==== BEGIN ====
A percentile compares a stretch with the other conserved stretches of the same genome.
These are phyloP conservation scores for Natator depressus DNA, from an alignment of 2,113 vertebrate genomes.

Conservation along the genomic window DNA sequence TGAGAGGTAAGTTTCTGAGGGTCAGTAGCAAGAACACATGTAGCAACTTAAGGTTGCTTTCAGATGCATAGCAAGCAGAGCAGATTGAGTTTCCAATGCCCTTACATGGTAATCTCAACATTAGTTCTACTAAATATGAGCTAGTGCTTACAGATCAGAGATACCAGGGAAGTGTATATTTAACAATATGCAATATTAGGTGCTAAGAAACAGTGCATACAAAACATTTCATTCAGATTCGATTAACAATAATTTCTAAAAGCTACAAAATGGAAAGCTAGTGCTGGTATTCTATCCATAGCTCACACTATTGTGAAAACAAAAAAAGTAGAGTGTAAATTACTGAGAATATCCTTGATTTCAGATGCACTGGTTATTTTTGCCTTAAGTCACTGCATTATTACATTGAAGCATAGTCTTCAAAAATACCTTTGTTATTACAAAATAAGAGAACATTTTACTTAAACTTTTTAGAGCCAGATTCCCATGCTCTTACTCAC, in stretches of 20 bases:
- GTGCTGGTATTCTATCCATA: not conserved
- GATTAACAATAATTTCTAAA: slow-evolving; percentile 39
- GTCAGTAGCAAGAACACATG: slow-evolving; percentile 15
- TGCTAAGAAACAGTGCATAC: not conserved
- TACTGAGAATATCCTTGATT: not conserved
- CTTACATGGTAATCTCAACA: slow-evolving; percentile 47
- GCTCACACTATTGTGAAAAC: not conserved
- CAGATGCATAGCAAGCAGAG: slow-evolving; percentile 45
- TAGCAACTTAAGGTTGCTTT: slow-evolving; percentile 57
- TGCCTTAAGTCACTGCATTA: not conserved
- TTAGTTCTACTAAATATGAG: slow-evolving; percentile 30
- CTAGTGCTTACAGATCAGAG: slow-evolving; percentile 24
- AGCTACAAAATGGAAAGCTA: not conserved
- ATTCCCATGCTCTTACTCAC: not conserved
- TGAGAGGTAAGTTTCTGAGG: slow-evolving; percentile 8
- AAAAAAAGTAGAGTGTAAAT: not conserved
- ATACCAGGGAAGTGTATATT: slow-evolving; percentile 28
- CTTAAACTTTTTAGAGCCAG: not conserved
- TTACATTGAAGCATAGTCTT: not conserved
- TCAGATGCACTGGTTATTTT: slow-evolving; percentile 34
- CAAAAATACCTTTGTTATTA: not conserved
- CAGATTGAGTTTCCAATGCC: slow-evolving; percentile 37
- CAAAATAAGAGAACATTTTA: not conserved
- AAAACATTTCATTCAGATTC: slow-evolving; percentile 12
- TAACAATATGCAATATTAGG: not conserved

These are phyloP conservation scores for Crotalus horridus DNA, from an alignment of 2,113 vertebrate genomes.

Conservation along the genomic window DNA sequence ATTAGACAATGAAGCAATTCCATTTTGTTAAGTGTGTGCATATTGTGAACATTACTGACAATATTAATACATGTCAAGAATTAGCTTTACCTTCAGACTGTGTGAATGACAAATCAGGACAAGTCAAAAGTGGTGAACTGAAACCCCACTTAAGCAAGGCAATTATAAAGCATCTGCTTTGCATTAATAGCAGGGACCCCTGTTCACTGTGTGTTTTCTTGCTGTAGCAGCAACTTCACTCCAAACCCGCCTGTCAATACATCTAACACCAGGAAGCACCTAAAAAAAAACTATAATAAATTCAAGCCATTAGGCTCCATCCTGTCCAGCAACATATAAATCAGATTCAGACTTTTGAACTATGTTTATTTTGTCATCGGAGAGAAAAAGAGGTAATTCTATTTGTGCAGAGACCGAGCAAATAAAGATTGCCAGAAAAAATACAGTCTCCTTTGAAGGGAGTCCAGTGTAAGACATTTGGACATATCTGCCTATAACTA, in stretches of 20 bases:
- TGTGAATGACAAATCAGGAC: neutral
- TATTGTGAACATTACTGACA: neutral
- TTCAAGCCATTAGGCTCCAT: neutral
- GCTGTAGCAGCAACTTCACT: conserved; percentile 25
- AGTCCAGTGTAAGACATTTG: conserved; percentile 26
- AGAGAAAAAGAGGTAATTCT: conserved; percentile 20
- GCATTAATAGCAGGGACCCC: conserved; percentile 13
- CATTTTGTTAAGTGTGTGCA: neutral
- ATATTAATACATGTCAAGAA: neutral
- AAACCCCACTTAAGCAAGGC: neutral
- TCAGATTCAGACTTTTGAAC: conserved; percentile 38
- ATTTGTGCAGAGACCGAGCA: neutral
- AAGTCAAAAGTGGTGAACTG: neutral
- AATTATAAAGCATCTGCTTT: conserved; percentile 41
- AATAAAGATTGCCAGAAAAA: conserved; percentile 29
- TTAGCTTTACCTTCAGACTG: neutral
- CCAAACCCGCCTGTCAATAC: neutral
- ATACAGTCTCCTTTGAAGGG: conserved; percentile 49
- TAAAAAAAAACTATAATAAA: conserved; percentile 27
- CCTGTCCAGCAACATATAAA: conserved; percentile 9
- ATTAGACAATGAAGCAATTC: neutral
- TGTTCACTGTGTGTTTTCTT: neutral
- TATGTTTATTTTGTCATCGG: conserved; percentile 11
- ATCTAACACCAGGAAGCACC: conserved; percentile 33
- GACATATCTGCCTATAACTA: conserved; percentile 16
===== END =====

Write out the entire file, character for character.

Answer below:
A percentile compares a stretch with the other conserved stretches of the same genome.
These are phyloP conservation scores for Natator depressus DNA, from an alignment of 2,113 vertebrate genomes.

Conservation along the genomic window DNA sequence TGAGAGGTAAGTTTCTGAGGGTCAGTAGCAAGAACACATGTAGCAACTTAAGGTTGCTTTCAGATGCATAGCAAGCAGAGCAGATTGAGTTTCCAATGCCCTTACATGGTAATCTCAACATTAGTTCTACTAAATATGAGCTAGTGCTTACAGATCAGAGATACCAGGGAAGTGTATATTTAACAATATGCAATATTAGGTGCTAAGAAACAGTGCATACAAAACATTTCATTCAGATTCGATTAACAATAATTTCTAAAAGCTACAAAATGGAAAGCTAGTGCTGGTATTCTATCCATAGCTCACACTATTGTGAAAACAAAAAAAGTAGAGTGTAAATTACTGAGAATATCCTTGATTTCAGATGCACTGGTTATTTTTGCCTTAAGTCACTGCATTATTACATTGAAGCATAGTCTTCAAAAATACCTTTGTTATTACAAAATAAGAGAACATTTTACTTAAACTTTTTAGAGCCAGATTCCCATGCTCTTACTCAC, in stretches of 20 bases:
- GTGCTGGTATTCTATCCATA: not conserved
- GATTAACAATAATTTCTAAA: slow-evolving; percentile 39
- GTCAGTAGCAAGAACACATG: slow-evolving; percentile 15
- TGCTAAGAAACAGTGCATAC: not conserved
- TACTGAGAATATCCTTGATT: not conserved
- CTTACATGGTAATCTCAACA: slow-evolving; percentile 47
- GCTCACACTATTGTGAAAAC: not conserved
- CAGATGCATAGCAAGCAGAG: slow-evolving; percentile 45
- TAGCAACTTAAGGTTGCTTT: slow-evolving; percentile 57
- TGCCTTAAGTCACTGCATTA: not conserved
- TTAGTTCTACTAAATATGAG: slow-evolving; percentile 30
- CTAGTGCTTACAGATCAGAG: slow-evolving; percentile 24
- AGCTACAAAATGGAAAGCTA: not conserved
- ATTCCCATGCTCTTACTCAC: not conserved
- TGAGAGGTAAGTTTCTGAGG: slow-evolving; percentile 8
- AAAAAAAGTAGAGTGTAAAT: not conserved
- ATACCAGGGAAGTGTATATT: slow-evolving; percentile 28
- CTTAAACTTTTTAGAGCCAG: not conserved
- TTACATTGAAGCATAGTCTT: not conserved
- TCAGATGCACTGGTTATTTT: slow-evolving; percentile 34
- CAAAAATACCTTTGTTATTA: not conserved
- CAGATTGAGTTTCCAATGCC: slow-evolving; percentile 37
- CAAAATAAGAGAACATTTTA: not conserved
- AAAACATTTCATTCAGATTC: slow-evolving; percentile 12
- TAACAATATGCAATATTAGG: not conserved

These are phyloP conservation scores for Crotalus horridus DNA, from an alignment of 2,113 vertebrate genomes.

Conservation along the genomic window DNA sequence ATTAGACAATGAAGCAATTCCATTTTGTTAAGTGTGTGCATATTGTGAACATTACTGACAATATTAATACATGTCAAGAATTAGCTTTACCTTCAGACTGTGTGAATGACAAATCAGGACAAGTCAAAAGTGGTGAACTGAAACCCCACTTAAGCAAGGCAATTATAAAGCATCTGCTTTGCATTAATAGCAGGGACCCCTGTTCACTGTGTGTTTTCTTGCTGTAGCAGCAACTTCACTCCAAACCCGCCTGTCAATACATCTAACACCAGGAAGCACCTAAAAAAAAACTATAATAAATTCAAGCCATTAGGCTCCATCCTGTCCAGCAACATATAAATCAGATTCAGACTTTTGAACTATGTTTATTTTGTCATCGGAGAGAAAAAGAGGTAATTCTATTTGTGCAGAGACCGAGCAAATAAAGATTGCCAGAAAAAATACAGTCTCCTTTGAAGGGAGTCCAGTGTAAGACATTTGGACATATCTGCCTATAACTA, in stretches of 20 bases:
- TGTGAATGACAAATCAGGAC: neutral
- TATTGTGAACATTACTGACA: neutral
- TTCAAGCCATTAGGCTCCAT: neutral
- GCTGTAGCAGCAACTTCACT: conserved; percentile 25
- AGTCCAGTGTAAGACATTTG: conserved; percentile 26
- AGAGAAAAAGAGGTAATTCT: conserved; percentile 20
- GCATTAATAGCAGGGACCCC: conserved; percentile 13
- CATTTTGTTAAGTGTGTGCA: neutral
- ATATTAATACATGTCAAGAA: neutral
- AAACCCCACTTAAGCAAGGC: neutral
- TCAGATTCAGACTTTTGAAC: conserved; percentile 38
- ATTTGTGCAGAGACCGAGCA: neutral
- AAGTCAAAAGTGGTGAACTG: neutral
- AATTATAAAGCATCTGCTTT: conserved; percentile 41
- AATAAAGATTGCCAGAAAAA: conserved; percentile 29
- TTAGCTTTACCTTCAGACTG: neutral
- CCAAACCCGCCTGTCAATAC: neutral
- ATACAGTCTCCTTTGAAGGG: conserved; percentile 49
- TAAAAAAAAACTATAATAAA: conserved; percentile 27
- CCTGTCCAGCAACATATAAA: conserved; percentile 9
- ATTAGACAATGAAGCAATTC: neutral
- TGTTCACTGTGTGTTTTCTT: neutral
- TATGTTTATTTTGTCATCGG: conserved; percentile 11
- ATCTAACACCAGGAAGCACC: conserved; percentile 33
- GACATATCTGCCTATAACTA: conserved; percentile 16